The fossil of a baby titanosaur has provided scientists with an insight into the parenting techniques of the biggest dinosaurs ever to walk the Earth. Researchers analysing a hatchling of the species Rapetosaurus krausei has revealed infants were born with adult-like proportions, suggesting they were fairly self-sufficient from birth.
In 2012, palaeontologist Kristina Curry Rogers, from Macalester College in Minnesota, came across the bones of a giant dinosaur in a draw of fossils at New York's Stony Brook University. The only issue was they were in miniature.
Analysis soon revealed that the bones, first unearthed in Madagascar in 1998 and 2003, were that of a juvenile R. krausei – a species of dinosaur belonging to the group titanosaur. These are long-necked leaf-eating dinosaurs that include some of the largest dinosaurs of all time.
A study of the bones, published in the journal Science, revealed the baby dinosaur died between the ages of 39 and 77 days. By examining cross-sections of the fossils, they were able to work out how big it was when it was born, how fast it grew and what it died from.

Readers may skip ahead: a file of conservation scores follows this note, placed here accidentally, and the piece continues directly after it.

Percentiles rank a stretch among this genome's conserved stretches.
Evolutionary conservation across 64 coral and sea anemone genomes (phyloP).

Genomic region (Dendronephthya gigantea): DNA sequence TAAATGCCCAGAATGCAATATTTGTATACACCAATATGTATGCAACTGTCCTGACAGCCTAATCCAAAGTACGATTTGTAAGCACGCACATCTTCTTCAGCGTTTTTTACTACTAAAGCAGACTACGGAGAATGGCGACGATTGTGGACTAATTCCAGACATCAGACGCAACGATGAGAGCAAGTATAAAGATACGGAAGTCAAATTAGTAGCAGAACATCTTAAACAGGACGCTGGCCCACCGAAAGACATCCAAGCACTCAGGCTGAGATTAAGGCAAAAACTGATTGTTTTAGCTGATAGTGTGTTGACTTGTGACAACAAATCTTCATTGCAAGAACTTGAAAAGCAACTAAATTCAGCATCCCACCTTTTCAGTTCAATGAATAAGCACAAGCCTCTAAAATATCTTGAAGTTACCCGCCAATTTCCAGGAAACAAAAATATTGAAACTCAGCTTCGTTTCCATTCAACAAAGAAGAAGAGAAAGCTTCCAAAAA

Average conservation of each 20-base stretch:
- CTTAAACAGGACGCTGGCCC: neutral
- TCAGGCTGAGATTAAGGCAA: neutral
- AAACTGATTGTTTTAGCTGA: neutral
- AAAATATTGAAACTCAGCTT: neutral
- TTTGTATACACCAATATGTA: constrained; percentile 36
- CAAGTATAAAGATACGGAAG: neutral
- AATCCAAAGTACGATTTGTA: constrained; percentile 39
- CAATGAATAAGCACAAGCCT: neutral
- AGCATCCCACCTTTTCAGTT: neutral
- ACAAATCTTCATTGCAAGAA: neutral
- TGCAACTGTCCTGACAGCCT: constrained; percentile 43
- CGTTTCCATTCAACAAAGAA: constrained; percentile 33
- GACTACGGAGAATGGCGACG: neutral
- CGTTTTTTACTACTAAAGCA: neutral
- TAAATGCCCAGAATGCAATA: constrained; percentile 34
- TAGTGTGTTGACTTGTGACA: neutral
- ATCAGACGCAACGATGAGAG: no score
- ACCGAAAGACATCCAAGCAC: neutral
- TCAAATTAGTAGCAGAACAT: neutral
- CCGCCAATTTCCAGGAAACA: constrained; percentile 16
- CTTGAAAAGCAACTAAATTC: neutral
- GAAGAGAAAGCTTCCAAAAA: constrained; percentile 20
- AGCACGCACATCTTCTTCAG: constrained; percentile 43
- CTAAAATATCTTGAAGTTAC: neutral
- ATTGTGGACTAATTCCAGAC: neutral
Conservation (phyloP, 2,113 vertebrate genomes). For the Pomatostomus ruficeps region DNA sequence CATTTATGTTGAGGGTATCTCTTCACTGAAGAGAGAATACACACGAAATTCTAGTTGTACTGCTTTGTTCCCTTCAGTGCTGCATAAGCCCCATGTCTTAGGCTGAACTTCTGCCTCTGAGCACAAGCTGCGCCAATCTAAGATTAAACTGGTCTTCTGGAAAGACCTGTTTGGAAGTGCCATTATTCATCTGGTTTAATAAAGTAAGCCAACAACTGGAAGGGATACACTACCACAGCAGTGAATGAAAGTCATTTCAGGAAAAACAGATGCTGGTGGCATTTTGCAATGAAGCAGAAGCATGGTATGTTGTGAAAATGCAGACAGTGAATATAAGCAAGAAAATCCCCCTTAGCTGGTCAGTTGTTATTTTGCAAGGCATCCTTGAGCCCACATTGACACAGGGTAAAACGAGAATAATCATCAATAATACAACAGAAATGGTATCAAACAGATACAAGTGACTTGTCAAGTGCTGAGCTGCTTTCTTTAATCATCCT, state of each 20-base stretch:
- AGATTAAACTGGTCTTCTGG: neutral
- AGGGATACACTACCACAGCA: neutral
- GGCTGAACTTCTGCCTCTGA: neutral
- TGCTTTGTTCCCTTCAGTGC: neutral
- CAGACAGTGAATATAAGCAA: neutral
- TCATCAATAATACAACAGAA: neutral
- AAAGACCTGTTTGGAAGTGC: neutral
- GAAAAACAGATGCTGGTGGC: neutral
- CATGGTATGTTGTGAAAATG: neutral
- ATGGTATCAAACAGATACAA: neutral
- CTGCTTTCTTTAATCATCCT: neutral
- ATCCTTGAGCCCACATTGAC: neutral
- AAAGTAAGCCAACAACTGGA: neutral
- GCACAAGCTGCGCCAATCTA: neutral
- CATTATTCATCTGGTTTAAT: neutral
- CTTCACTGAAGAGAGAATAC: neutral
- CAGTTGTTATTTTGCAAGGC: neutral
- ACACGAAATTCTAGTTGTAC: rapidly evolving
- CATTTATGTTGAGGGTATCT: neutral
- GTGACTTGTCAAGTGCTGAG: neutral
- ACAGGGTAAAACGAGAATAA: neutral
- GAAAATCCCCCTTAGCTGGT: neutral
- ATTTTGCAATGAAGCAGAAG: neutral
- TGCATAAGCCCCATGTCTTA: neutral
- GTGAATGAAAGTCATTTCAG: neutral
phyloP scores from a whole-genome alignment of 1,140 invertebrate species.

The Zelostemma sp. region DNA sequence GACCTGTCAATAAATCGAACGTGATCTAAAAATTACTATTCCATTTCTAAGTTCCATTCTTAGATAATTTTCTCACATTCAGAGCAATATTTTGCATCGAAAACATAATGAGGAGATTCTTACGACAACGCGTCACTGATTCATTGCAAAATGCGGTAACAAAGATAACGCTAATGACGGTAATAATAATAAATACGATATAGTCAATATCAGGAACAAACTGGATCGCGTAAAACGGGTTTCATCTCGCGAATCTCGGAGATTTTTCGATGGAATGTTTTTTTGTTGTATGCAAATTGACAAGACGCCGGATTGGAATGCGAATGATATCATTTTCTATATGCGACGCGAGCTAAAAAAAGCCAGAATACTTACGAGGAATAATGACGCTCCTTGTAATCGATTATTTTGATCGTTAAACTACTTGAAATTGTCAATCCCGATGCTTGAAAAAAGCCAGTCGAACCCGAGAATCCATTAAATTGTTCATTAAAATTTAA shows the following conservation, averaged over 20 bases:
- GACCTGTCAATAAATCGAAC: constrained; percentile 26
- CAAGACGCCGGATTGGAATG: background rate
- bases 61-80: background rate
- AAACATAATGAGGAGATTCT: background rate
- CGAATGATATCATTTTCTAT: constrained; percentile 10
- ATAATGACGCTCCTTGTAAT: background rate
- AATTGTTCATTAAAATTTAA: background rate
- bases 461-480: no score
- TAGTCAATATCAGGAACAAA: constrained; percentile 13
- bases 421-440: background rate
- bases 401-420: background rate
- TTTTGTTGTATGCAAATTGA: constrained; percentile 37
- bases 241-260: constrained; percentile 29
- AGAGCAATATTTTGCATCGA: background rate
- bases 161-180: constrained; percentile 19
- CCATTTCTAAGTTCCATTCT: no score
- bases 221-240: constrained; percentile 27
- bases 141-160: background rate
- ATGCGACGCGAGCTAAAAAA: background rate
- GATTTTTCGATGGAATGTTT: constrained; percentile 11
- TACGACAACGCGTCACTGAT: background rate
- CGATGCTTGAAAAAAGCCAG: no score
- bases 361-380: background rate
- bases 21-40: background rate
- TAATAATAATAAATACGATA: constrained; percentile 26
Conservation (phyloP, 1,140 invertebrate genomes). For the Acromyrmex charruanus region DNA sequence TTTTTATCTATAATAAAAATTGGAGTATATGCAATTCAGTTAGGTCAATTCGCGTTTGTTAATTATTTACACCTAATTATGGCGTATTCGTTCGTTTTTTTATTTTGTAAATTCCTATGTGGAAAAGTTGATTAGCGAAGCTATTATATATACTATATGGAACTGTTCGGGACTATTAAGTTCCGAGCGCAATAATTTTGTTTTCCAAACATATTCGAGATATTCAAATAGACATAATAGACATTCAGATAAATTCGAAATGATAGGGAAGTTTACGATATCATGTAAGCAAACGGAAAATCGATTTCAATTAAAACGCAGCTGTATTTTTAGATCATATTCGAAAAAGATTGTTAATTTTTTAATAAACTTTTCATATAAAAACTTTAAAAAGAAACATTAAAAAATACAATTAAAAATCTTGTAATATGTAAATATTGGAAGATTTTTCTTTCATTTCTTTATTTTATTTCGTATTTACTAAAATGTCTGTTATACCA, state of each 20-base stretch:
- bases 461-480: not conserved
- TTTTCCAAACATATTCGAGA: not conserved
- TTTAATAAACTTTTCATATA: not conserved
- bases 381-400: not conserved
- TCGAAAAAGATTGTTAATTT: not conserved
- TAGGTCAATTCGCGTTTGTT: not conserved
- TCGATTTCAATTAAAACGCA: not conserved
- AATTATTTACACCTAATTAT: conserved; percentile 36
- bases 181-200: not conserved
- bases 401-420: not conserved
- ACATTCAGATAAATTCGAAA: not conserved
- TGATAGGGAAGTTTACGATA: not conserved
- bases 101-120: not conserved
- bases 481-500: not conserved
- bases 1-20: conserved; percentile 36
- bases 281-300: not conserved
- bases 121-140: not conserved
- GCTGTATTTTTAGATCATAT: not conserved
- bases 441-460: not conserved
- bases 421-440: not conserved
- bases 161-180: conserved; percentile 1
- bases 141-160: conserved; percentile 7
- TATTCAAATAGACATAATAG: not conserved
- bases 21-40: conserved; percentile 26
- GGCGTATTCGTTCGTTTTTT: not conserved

They found it would have weighed about 3.4kg after hatching. When it died, it had grown to weight about 40kg. What's more, the team showed the proportions of its bones were very similar to those seen in adults. This suggests that when the baby R. krausei left the egg it was able to walk and feed itself.
The young of other dinosaur groups, including theropods, had limb proportions different to those of adults, indicating they relied on their parents for food and care (similar to most birds today). By having adult-like limbs, R. krausei would not have needed its parent to support and care for it in the same way. R. krausei's self sufficiency is further backed-up by evidence, such as stress on the bones, to show young dinosaur had lived an active life.
The infant appears to have died from starvation as a result of a "drought-stressed ecosystem", the study authors said. When animals starve, the cartilage at the ends of their bones stop growing. In the R. krausei fossil, the cartilage regions were found to be very thin.
While this infant appears to have died from starvation, the researchers say their findings do not necessarily mean all titanosaurs left their young to fend for themselves. In an interview with Science magazine, Hotz said: "To most people, all sauropods look alike: tiny at one end, tiny at the other, big in the middle. But that doesn't mean there wasn't a lot of variation within them."